Hummingbirds can identify at least eight colours invisible to humans

Hummingbirds can identify at least EIGHT colours that are invisible to humans because their eyes are able to detect ultraviolet light, study reveals

  • Humans have three cones in their eyes which can see red, green and blue light
  • But birds have a fourth – ultraviolet – revealing a new patchwork of colours
  • Scientists found birds could separate colours that look the same to humans

Hummingbirds can spot at least eight colours that are invisible to humans, a study has found.

Humans have three types of light-sensitive cone in their eyes, enabling them to see red, green and blue. But birds have a fourth – ultraviolet – revealing colours we can’t even imagine.

The difference means that while man can only see the ‘nonspectral’ colour purple, formed from blue+red, birds can make this out alongside ultraviolet+red, ultraviolet+green, ultraviolet+yellow, ultraviolet+purple and many others.

To test how the birds perceive this vivid world, scientists set up two feeders in the Rocky mountains, Colorado, next to LED lights that displayed either visible or ultraviolet colours that appeared to be identical.

One feeder was filled with sugary water and the second with plain water.

Over several hours, hummingbird visitors quickly learned which contained the meal, revealing they could distinguish colours invisible to the human eye.

The scientists found hummingbirds were able to distinguish between colours that looked identical to humans – by using a fourth cone in their eyes that can detect UV light

Humans lack this fourth cone – leaving them only able to see red, green and blue light

‘It was amazing to watch,’ said Harold Eyster, study co-author and PhD student at the University of British Columbia.

‘The ultraviolet+green light and green light looked identical to us, but the hummingbirds kept correctly choosing the ultraviolet+green light associated with sugar water.’

Co-author David Inouye, from the University of Maryland, added: ‘The colours that we see in the fields of wildflowers at our study site, the wildflower capital of Colorado, are stunning to us.

‘But just imagine what those flowers look like to birds with that extra sensory dimension.’

The scientists found the birds could identify at least eight different colours humans couldn’t see, and were able to distinguish between different intensities of ultraviolet light.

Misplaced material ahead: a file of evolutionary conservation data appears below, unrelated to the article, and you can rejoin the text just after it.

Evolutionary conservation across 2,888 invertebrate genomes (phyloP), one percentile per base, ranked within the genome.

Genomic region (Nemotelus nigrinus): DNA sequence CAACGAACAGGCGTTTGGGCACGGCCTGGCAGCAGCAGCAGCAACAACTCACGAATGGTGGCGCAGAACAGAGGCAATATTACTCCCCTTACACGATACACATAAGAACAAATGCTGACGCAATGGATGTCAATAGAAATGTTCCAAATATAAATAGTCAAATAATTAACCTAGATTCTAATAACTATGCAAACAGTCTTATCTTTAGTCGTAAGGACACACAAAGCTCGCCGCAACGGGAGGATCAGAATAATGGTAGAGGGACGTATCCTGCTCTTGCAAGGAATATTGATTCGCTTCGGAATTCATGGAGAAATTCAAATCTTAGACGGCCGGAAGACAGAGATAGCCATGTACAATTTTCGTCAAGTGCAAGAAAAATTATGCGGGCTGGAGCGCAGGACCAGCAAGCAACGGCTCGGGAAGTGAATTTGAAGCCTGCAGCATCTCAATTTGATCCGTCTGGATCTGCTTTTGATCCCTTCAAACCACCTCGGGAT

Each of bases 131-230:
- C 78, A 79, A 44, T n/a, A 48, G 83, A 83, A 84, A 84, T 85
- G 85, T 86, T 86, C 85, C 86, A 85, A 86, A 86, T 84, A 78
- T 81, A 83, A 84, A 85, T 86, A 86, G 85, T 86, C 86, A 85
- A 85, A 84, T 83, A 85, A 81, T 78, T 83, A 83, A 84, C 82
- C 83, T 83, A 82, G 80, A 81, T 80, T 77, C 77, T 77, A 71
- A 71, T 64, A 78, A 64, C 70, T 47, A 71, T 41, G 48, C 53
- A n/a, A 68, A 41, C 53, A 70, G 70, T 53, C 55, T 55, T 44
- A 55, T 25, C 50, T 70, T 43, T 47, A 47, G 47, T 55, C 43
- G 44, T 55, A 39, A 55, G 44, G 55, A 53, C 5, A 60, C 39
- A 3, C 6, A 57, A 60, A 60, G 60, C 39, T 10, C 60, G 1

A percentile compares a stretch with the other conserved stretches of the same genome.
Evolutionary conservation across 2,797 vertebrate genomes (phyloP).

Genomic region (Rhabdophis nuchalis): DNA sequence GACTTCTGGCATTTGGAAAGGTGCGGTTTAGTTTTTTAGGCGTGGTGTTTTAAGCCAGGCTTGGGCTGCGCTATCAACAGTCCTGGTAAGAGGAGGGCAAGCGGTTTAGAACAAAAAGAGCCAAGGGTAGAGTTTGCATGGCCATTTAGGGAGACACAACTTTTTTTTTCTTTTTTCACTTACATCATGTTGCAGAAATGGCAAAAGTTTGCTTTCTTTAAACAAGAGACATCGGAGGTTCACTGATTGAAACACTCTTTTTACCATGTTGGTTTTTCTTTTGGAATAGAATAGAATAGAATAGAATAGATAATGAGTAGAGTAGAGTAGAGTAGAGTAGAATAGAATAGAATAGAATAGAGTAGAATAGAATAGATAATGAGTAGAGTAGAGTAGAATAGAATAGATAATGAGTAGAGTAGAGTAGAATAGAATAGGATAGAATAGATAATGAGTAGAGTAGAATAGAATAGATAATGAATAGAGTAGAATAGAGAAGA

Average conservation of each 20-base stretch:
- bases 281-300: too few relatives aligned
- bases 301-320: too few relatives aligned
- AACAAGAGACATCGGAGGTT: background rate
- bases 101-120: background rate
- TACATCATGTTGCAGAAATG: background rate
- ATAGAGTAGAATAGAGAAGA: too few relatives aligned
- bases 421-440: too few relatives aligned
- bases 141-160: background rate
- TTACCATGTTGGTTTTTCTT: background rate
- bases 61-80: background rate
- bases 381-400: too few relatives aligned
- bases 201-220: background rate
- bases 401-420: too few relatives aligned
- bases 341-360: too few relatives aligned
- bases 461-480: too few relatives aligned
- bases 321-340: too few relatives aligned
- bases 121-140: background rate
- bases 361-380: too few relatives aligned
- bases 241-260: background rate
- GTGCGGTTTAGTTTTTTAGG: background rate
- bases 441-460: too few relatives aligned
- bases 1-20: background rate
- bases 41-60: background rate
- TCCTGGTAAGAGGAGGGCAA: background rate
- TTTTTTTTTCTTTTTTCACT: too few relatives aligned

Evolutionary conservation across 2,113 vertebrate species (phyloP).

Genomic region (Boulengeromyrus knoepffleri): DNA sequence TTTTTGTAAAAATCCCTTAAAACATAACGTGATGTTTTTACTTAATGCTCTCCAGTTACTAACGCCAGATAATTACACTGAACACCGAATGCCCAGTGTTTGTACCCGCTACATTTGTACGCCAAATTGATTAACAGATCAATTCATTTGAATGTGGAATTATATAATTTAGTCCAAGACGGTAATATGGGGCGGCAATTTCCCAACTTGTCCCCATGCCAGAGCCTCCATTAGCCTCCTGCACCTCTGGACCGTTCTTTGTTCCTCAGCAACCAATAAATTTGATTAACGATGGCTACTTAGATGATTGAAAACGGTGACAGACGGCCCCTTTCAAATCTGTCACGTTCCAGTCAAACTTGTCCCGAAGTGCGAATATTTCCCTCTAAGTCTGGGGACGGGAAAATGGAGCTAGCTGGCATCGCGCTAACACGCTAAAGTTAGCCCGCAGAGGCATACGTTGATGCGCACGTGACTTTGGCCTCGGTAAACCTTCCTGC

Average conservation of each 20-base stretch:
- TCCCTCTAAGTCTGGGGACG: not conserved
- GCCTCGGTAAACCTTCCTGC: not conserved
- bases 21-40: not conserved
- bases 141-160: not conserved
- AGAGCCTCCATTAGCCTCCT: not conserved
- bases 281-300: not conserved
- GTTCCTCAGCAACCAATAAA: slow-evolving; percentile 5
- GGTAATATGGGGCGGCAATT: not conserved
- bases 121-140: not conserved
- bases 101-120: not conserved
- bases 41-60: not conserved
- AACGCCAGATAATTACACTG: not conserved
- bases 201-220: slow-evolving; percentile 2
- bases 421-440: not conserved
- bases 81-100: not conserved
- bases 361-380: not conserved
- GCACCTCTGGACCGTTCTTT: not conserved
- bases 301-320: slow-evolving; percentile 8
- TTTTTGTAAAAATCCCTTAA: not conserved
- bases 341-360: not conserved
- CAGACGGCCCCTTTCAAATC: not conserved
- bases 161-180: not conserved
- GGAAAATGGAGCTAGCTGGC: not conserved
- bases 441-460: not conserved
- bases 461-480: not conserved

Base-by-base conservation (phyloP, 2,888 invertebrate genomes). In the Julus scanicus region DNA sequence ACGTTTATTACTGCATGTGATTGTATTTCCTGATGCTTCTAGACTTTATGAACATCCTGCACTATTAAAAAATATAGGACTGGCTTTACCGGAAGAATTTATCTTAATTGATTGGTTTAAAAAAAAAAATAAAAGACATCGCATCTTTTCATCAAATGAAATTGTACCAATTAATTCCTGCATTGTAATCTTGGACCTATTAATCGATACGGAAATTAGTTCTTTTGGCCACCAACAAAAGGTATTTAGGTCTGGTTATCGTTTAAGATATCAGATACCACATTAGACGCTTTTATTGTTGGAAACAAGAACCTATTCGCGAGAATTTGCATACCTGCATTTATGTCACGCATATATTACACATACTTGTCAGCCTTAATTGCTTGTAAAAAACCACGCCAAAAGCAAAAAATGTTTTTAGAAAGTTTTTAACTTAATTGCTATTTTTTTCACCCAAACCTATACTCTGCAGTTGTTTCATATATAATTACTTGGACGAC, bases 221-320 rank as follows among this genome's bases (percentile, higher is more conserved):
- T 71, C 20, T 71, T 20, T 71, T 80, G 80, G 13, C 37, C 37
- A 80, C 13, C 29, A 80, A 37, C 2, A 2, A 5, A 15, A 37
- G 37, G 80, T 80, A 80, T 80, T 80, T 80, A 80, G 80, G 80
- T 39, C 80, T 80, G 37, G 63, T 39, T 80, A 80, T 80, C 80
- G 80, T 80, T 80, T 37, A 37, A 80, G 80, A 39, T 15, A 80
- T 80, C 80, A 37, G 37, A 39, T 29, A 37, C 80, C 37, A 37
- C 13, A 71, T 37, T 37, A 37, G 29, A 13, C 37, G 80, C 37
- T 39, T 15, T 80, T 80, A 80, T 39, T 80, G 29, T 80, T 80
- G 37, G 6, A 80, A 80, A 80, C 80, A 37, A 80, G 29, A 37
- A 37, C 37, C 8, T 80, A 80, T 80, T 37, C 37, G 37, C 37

This means that theoretically they are able to see many many more colours than humans. 

We can already see many different intensities of colours, as shown by paint charts used when we consider re-decorating a bathroom or bedroom. But these are likely to become infinitely more complex when an additional layer is added.

The experiments took place at the Rocky Mountain Biological Laboratory in Colorado. The scientists wanted to do the experiment in the wild in order to get a ‘bigger picture’

Could dinosaurs see more colours than humans?

Artists impression of an Allosaurus

As ancestors of birds, it seems likely that dinosaurs were also able to see ultraviolet light – and more colours than humans.

A study published in Science from the University of Bonn, Germany, said that the close genetic relationship between the two meant dinosaurs would also have had a fourth cone for detecting the light.

And a second study published this year by scientists at the University of Nottingham, found dinosaurs may have glowed in the dark under ultraviolet light – further suggesting it was visible to them.

‘We already think of dinosaurs as very showy, flamboyant animals, decked out with amazing crests, frills, horns and other structures, palaeontologist Darren Naish told

‘Plus we have good reason for thinking that they had excellent colour vision. Any ideas about photo-luminescence would mean that they were even showier, even gaudier than we’d thought.’ 

The scientists went to the Rocky Mountain Biological Laboratory every summer for three years to perform the experiment.

They chose this wild habitat as it would provide a ‘bigger picture’ than a lab-based experiment, and it was a site where the broad-tailed hummingbird (Selasphorus platycerus) breeds.

Hummingbirds were chosen as they have evolved to respond to the unique cues from flowers in order to find their main source of food – nectar.

During the experiments, scientists rose before dawn every morning to set up the feeders before watching the birds – recording more than 6,000 visits in a series of 19 experiments.

To ensure their results were accurate, the scientists also periodically swapped the positions of the rewarding and unrewarding tubes, so the birds couldn’t rely on location.

They also performed a control experiment to ensure hummingbirds weren’t using smell or a separate cue.

But each time, the birds learnt to visit the rewarding colour.

To further test their results, the researchers analysed a set of 3,315 feathers and plant colours. They found that birds saw many of these colours as nonspectral, while humans do not. 

However, the team cautioned the wide variety is not unique to hummingbirds – and is certainly present in fish, reptiles, other birds – and was possibly used by dinosaurs.

‘Tetrachromacy – having four colour cone types – evolved in early vertebrates’, said assistant professor at Princeton University Mary Stoddard, lead author in the study.

‘This colour vision system is the norm for birds, many fish and reptiles, and it almost certainly existed in dinosaurs.

‘We think the ability to perceive many nonspectral colours is not just a feat of hummingbirds but a widespread feature of animal colour vision.’

The study also included scientists from Harvard University. It was published in the journal National Academy of Sciences. 

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